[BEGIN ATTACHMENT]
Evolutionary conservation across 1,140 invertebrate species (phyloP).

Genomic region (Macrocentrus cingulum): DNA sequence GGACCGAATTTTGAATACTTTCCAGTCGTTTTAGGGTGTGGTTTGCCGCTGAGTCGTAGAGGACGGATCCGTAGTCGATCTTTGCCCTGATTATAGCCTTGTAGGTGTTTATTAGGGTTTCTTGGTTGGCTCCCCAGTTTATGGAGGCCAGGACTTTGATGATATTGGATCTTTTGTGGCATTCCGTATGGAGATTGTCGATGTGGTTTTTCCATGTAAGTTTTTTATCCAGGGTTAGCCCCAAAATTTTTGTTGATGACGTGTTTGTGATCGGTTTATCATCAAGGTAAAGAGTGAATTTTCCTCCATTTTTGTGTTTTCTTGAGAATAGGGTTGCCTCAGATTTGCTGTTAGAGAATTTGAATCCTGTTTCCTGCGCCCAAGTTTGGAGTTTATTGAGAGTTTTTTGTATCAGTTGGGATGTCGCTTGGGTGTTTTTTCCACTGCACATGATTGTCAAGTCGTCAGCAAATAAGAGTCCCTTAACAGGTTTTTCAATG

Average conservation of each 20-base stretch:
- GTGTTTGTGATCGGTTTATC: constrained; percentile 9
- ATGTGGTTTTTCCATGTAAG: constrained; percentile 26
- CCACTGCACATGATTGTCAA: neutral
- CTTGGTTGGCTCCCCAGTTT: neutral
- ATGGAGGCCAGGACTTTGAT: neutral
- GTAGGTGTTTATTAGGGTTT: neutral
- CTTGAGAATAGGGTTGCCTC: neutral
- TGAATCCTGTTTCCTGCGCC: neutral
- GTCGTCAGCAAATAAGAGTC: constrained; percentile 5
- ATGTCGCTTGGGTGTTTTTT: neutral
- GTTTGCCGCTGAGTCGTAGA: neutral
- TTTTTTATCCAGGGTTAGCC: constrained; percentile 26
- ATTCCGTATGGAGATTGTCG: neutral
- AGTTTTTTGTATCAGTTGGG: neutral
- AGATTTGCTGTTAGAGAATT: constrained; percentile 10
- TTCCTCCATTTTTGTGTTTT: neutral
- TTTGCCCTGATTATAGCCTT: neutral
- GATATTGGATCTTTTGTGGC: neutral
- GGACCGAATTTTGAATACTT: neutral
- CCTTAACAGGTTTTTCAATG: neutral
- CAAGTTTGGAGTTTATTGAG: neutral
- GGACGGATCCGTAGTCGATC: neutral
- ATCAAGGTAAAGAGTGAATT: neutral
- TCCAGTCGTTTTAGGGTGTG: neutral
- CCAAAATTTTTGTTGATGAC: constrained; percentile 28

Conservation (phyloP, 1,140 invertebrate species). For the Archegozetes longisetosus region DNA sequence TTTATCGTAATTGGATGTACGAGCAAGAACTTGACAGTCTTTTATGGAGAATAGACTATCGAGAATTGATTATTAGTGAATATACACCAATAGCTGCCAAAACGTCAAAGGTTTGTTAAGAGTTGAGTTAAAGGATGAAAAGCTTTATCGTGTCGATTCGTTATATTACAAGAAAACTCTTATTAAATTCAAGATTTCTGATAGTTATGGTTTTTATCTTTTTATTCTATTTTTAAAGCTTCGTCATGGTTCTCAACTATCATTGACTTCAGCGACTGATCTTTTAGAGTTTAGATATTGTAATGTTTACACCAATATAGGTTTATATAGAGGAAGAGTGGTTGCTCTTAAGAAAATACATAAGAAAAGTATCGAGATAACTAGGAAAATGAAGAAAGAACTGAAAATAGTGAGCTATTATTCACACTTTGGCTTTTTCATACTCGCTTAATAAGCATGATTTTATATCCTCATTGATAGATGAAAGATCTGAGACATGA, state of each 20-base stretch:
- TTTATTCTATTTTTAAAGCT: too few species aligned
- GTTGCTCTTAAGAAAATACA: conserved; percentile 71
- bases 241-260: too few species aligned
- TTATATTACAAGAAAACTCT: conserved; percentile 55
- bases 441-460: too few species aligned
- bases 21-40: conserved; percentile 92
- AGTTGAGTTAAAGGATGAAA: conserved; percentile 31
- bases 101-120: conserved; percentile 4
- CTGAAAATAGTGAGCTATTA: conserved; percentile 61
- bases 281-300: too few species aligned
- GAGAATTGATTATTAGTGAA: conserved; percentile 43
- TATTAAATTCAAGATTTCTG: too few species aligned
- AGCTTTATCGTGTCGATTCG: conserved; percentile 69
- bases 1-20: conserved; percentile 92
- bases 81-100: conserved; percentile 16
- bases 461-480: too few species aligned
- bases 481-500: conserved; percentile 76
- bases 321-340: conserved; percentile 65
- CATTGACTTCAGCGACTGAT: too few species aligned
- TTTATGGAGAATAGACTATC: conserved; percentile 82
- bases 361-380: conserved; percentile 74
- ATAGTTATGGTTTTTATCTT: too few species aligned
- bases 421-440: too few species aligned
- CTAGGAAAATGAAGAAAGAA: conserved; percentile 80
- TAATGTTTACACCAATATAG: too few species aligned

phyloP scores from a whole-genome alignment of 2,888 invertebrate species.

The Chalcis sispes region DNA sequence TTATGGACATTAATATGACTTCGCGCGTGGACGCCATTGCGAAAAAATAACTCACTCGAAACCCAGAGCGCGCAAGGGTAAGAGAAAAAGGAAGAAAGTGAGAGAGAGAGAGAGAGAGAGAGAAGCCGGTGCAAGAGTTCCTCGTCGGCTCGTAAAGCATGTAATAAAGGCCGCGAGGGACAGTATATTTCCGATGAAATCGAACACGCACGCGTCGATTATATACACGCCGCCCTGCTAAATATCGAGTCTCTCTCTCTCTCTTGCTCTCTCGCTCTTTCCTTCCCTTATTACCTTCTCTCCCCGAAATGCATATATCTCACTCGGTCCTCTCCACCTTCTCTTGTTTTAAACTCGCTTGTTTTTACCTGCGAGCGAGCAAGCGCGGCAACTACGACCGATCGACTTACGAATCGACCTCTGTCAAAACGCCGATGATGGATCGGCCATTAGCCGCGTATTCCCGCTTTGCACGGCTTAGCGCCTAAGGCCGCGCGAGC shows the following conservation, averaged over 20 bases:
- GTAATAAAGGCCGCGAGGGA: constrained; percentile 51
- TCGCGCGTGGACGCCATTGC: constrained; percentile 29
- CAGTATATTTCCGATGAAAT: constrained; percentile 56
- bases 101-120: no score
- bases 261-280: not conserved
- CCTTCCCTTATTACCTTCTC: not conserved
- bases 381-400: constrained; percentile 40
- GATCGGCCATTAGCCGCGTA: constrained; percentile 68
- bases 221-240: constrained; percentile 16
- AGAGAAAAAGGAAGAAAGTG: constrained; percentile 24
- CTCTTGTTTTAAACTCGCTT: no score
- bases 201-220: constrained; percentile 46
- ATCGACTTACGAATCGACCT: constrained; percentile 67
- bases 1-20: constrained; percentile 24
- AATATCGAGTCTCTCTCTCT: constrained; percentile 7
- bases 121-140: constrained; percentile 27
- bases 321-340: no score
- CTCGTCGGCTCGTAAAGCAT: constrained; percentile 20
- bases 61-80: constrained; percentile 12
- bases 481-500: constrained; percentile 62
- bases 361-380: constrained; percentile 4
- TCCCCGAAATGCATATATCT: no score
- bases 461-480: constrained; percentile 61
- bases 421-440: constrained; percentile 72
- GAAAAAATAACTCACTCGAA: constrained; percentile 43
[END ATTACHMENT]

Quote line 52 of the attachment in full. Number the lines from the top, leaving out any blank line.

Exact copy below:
- bases 421-440: too few species aligned